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The Man Who Bet on Chinese Debt

When Chen Yang was fresh out of university, China’s government rarely failed to protect lenders and borrowers. Today, Beijing is allowing the bond market to grow up, forcing Chen and others like him to become experts in credit analysis.

It was 2007, and China’s economy was expanding at a blistering 14 percent a year. At Nanjing University in eastern China, Chen Yang, a finance major, was a year away from graduation. Most of his classmates were streaming into banks and brokerages to take jobs tied to a stock market that was on fire. But at a campus recruitment presentation, an American fixed-income trader pointed Chen in a different direction: bonds.

He took the advice­­—and went on to ride a wave of debt growth that’s proved far bigger than he’d anticipated. From the equivalent of $1.7 trillion at the end of 2007, China’s bond market surged toward $13 trillion by the end of last year.

relates to The Man Who Bet on Chinese Debt

Yang in his Shanghai office. Photographer: Xyza Cruz Bacani for Bloomberg Markets

Now 37, Chen heads fixed-income investment at Shanghai Securities Co. “During the first few years of my trading career,” he says, “I would need my boss’s permission to do a trade over 30 million yuan [$4.5 million]. Now we very often do transactions of hundreds of millions of yuan.”

The boom in demand for borrowing came from all quarters, including state-owned enterprises, government authorities, and private-sector companies. And along the way, foreign investors have piled in: Since mid-2015 policymakers have steadily lowered barriers to entry in an effort to relieve pressure on the yuan’s exchange rate caused by wealthy Chinese moving money out of the country.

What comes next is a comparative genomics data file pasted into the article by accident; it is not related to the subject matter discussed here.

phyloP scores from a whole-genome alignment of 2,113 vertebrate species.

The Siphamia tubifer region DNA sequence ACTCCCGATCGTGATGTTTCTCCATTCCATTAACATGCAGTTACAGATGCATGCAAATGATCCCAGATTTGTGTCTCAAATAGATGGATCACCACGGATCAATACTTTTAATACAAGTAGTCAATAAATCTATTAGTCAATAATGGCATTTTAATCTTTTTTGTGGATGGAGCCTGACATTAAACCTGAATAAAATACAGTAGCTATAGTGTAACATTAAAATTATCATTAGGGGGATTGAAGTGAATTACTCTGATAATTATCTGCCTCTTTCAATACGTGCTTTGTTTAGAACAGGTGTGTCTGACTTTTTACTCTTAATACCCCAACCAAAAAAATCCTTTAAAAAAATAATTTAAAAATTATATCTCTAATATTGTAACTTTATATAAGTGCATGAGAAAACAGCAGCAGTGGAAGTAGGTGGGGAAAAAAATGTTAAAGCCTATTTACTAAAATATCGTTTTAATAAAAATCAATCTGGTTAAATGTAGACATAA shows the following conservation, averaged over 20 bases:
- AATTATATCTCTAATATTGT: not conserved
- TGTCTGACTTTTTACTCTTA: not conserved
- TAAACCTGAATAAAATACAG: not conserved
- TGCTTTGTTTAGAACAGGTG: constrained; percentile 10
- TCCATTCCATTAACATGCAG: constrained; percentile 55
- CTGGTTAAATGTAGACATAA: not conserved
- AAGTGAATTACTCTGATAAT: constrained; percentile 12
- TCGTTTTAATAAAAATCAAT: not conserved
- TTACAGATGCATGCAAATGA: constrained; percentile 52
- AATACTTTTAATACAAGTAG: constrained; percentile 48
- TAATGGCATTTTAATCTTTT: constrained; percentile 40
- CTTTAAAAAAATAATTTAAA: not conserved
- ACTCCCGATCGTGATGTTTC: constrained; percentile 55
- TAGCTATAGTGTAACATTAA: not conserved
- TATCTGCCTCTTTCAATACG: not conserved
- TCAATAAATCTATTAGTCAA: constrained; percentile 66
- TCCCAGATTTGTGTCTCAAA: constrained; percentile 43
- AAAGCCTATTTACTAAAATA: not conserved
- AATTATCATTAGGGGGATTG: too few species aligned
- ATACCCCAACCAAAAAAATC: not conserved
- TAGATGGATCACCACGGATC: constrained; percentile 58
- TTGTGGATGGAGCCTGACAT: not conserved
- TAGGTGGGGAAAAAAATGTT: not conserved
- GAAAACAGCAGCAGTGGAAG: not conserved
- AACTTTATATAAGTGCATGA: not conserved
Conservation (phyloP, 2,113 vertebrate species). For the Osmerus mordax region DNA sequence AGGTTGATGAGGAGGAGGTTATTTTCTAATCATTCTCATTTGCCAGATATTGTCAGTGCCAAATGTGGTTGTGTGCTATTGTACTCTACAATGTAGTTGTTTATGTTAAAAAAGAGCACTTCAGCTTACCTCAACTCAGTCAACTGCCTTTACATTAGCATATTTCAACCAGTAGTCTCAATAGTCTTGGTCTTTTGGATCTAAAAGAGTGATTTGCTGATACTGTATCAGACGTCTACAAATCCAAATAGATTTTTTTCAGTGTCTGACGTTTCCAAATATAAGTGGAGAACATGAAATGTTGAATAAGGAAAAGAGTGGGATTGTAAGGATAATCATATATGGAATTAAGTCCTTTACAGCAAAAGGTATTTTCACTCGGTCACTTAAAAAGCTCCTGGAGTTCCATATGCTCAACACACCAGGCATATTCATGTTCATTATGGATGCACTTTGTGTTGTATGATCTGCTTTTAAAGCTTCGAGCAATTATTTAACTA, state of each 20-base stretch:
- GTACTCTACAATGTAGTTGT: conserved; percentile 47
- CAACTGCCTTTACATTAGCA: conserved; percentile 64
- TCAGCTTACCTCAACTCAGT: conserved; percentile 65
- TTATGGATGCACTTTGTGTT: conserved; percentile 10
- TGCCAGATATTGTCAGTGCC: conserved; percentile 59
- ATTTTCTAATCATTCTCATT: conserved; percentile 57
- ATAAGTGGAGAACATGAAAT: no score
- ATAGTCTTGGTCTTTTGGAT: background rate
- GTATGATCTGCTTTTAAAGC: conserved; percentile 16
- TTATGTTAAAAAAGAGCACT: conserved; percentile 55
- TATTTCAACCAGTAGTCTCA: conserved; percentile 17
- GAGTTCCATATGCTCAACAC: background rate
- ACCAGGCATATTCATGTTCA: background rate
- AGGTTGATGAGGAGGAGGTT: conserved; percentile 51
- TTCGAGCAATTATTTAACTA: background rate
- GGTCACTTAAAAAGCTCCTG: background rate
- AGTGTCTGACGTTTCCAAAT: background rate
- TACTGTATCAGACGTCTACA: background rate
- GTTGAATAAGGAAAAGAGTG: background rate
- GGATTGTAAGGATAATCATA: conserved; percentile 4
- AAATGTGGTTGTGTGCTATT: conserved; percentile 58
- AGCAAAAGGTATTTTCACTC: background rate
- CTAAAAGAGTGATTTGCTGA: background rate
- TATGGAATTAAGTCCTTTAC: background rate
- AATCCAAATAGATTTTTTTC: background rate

Recently the market has been hit by record defaults, which are starting to reshape how debt is priced. In developed nations, it’s taken for granted that borrowers pay different rates based on their creditworthiness. In China, there was for years an implicit government guarantee on almost all borrowing, lest corporate failures trigger social unrest and endanger the stability of the whole system.

A decade ago bets on bonds were therefore bets on macroeconomics in China. If you thought the central bank was going to raise interest rates, you demanded higher yields and vice versa. Now, when it comes to corporate bonds, Chen says, “We really need to dig deep to reveal individual credit risks.”

Quicktake: Why China’s Bonds Are Defaulting at a Record Pace

The problem with the old template was massive moral hazard. After China unleashed a record wave of credit in late 2008 to combat the impact of the global crisis, policymakers grew alarmed at capital flowing to projects that proved to be of little economic use.

The shift in their attitudes became apparent over time, with a limited number of defaults starting in 2014. The authorities imposed increasingly stringent guidelines for the shadow banking industry. In 2018 borrowers reneged on a record 119.6 billion yuan—more than quadruple the tally for the previous year.

Unproductive, old-line industrial borrowers such as Dongbei Special Steel Group Co. have been among the casualties. Dongbei struggled in an industry hit by overcapacity and China’s slowing growth. The company started defaulting on a series of bonds in March 2016, not long after its chairman was found dead by hanging. The following year, when Dongbei agreed to a workout plan with creditors, it became the first Chinese company to make a deal to reduce principal owed. The haircut: up to 78 percent.

Dongbei was just one of dozens of companies to default on debts as President Xi Jinping and his government championed a reduction in leverage across the economy. When China’s regulators issued a joint statement in December calling for expedited debt disposals among so-called zombie borrowers, it was clear the campaign was far from over. Even so, it came as a surprise in February when Qinghai Provincial Investment Group Co., an aluminum producer, failed to make a coupon payment on a dollar bond on time despite being solidly backed by local authorities.